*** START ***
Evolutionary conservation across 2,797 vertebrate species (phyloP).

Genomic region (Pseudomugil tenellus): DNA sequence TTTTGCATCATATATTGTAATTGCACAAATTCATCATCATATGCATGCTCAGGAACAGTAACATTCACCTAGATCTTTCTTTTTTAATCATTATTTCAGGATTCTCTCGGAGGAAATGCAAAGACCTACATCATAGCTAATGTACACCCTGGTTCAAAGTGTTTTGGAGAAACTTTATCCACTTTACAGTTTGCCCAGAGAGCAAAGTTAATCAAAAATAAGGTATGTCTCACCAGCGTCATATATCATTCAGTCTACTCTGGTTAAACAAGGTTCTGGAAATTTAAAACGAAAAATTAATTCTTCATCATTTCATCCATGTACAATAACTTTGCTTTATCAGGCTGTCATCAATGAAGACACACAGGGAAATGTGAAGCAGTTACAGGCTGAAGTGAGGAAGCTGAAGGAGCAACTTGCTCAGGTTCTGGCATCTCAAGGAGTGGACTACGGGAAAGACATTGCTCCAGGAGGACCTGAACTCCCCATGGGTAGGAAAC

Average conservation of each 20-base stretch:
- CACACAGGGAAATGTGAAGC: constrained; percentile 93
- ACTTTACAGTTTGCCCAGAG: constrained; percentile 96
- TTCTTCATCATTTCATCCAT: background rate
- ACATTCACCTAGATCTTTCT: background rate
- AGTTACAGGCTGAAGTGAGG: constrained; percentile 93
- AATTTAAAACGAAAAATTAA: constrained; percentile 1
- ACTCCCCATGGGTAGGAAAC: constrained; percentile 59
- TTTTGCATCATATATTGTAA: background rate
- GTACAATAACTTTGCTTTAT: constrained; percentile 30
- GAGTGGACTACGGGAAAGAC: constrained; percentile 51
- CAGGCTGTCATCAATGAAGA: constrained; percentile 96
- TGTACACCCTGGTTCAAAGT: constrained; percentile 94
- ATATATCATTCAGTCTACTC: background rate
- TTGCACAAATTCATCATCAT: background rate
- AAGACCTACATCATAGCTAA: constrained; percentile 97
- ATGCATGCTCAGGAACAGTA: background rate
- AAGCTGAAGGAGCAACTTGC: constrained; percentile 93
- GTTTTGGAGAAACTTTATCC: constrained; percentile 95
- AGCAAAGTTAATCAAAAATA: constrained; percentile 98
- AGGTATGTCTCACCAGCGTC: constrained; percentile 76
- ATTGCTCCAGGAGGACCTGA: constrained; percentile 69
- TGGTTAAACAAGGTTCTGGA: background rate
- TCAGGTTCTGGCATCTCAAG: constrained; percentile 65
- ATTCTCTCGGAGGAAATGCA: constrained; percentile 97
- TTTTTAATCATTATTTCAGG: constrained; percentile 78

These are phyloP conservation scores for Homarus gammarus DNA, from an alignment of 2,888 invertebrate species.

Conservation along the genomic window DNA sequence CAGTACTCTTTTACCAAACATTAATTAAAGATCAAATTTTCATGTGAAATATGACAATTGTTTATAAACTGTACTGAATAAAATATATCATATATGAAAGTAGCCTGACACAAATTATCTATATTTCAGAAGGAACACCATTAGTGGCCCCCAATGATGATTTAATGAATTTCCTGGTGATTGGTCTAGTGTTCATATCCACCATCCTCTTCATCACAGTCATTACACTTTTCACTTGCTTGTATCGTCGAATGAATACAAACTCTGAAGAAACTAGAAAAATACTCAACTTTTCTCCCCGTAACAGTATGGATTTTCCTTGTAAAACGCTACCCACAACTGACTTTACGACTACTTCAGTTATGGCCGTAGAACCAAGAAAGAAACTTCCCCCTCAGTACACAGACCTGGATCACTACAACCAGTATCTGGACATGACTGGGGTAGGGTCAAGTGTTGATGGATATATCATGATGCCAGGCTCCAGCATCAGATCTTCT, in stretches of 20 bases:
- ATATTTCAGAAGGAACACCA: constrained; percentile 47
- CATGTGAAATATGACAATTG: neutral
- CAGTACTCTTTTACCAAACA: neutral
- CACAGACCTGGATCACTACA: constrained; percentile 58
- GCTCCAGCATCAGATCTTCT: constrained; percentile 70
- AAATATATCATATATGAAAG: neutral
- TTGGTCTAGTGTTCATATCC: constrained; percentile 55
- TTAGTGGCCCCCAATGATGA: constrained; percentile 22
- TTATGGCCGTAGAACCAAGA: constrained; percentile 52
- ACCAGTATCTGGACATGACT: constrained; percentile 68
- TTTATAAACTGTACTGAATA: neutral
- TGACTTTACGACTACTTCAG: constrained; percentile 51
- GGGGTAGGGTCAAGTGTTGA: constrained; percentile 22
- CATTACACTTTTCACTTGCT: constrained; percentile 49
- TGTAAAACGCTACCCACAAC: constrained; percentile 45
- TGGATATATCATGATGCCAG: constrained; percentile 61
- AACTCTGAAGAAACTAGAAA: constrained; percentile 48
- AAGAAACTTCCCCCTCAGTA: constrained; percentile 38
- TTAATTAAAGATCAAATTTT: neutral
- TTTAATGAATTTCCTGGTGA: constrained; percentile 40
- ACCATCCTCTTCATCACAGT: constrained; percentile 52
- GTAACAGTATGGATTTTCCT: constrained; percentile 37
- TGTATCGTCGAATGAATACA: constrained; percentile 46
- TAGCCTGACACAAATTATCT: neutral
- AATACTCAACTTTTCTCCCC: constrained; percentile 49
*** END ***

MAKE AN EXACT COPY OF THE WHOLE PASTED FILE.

Evolutionary conservation across 2,797 vertebrate species (phyloP).

Genomic region (Pseudomugil tenellus): DNA sequence TTTTGCATCATATATTGTAATTGCACAAATTCATCATCATATGCATGCTCAGGAACAGTAACATTCACCTAGATCTTTCTTTTTTAATCATTATTTCAGGATTCTCTCGGAGGAAATGCAAAGACCTACATCATAGCTAATGTACACCCTGGTTCAAAGTGTTTTGGAGAAACTTTATCCACTTTACAGTTTGCCCAGAGAGCAAAGTTAATCAAAAATAAGGTATGTCTCACCAGCGTCATATATCATTCAGTCTACTCTGGTTAAACAAGGTTCTGGAAATTTAAAACGAAAAATTAATTCTTCATCATTTCATCCATGTACAATAACTTTGCTTTATCAGGCTGTCATCAATGAAGACACACAGGGAAATGTGAAGCAGTTACAGGCTGAAGTGAGGAAGCTGAAGGAGCAACTTGCTCAGGTTCTGGCATCTCAAGGAGTGGACTACGGGAAAGACATTGCTCCAGGAGGACCTGAACTCCCCATGGGTAGGAAAC

Average conservation of each 20-base stretch:
- CACACAGGGAAATGTGAAGC: constrained; percentile 93
- ACTTTACAGTTTGCCCAGAG: constrained; percentile 96
- TTCTTCATCATTTCATCCAT: background rate
- ACATTCACCTAGATCTTTCT: background rate
- AGTTACAGGCTGAAGTGAGG: constrained; percentile 93
- AATTTAAAACGAAAAATTAA: constrained; percentile 1
- ACTCCCCATGGGTAGGAAAC: constrained; percentile 59
- TTTTGCATCATATATTGTAA: background rate
- GTACAATAACTTTGCTTTAT: constrained; percentile 30
- GAGTGGACTACGGGAAAGAC: constrained; percentile 51
- CAGGCTGTCATCAATGAAGA: constrained; percentile 96
- TGTACACCCTGGTTCAAAGT: constrained; percentile 94
- ATATATCATTCAGTCTACTC: background rate
- TTGCACAAATTCATCATCAT: background rate
- AAGACCTACATCATAGCTAA: constrained; percentile 97
- ATGCATGCTCAGGAACAGTA: background rate
- AAGCTGAAGGAGCAACTTGC: constrained; percentile 93
- GTTTTGGAGAAACTTTATCC: constrained; percentile 95
- AGCAAAGTTAATCAAAAATA: constrained; percentile 98
- AGGTATGTCTCACCAGCGTC: constrained; percentile 76
- ATTGCTCCAGGAGGACCTGA: constrained; percentile 69
- TGGTTAAACAAGGTTCTGGA: background rate
- TCAGGTTCTGGCATCTCAAG: constrained; percentile 65
- ATTCTCTCGGAGGAAATGCA: constrained; percentile 97
- TTTTTAATCATTATTTCAGG: constrained; percentile 78

These are phyloP conservation scores for Homarus gammarus DNA, from an alignment of 2,888 invertebrate species.

Conservation along the genomic window DNA sequence CAGTACTCTTTTACCAAACATTAATTAAAGATCAAATTTTCATGTGAAATATGACAATTGTTTATAAACTGTACTGAATAAAATATATCATATATGAAAGTAGCCTGACACAAATTATCTATATTTCAGAAGGAACACCATTAGTGGCCCCCAATGATGATTTAATGAATTTCCTGGTGATTGGTCTAGTGTTCATATCCACCATCCTCTTCATCACAGTCATTACACTTTTCACTTGCTTGTATCGTCGAATGAATACAAACTCTGAAGAAACTAGAAAAATACTCAACTTTTCTCCCCGTAACAGTATGGATTTTCCTTGTAAAACGCTACCCACAACTGACTTTACGACTACTTCAGTTATGGCCGTAGAACCAAGAAAGAAACTTCCCCCTCAGTACACAGACCTGGATCACTACAACCAGTATCTGGACATGACTGGGGTAGGGTCAAGTGTTGATGGATATATCATGATGCCAGGCTCCAGCATCAGATCTTCT, in stretches of 20 bases:
- ATATTTCAGAAGGAACACCA: constrained; percentile 47
- CATGTGAAATATGACAATTG: neutral
- CAGTACTCTTTTACCAAACA: neutral
- CACAGACCTGGATCACTACA: constrained; percentile 58
- GCTCCAGCATCAGATCTTCT: constrained; percentile 70
- AAATATATCATATATGAAAG: neutral
- TTGGTCTAGTGTTCATATCC: constrained; percentile 55
- TTAGTGGCCCCCAATGATGA: constrained; percentile 22
- TTATGGCCGTAGAACCAAGA: constrained; percentile 52
- ACCAGTATCTGGACATGACT: constrained; percentile 68
- TTTATAAACTGTACTGAATA: neutral
- TGACTTTACGACTACTTCAG: constrained; percentile 51
- GGGGTAGGGTCAAGTGTTGA: constrained; percentile 22
- CATTACACTTTTCACTTGCT: constrained; percentile 49
- TGTAAAACGCTACCCACAAC: constrained; percentile 45
- TGGATATATCATGATGCCAG: constrained; percentile 61
- AACTCTGAAGAAACTAGAAA: constrained; percentile 48
- AAGAAACTTCCCCCTCAGTA: constrained; percentile 38
- TTAATTAAAGATCAAATTTT: neutral
- TTTAATGAATTTCCTGGTGA: constrained; percentile 40
- ACCATCCTCTTCATCACAGT: constrained; percentile 52
- GTAACAGTATGGATTTTCCT: constrained; percentile 37
- TGTATCGTCGAATGAATACA: constrained; percentile 46
- TAGCCTGACACAAATTATCT: neutral
- AATACTCAACTTTTCTCCCC: constrained; percentile 49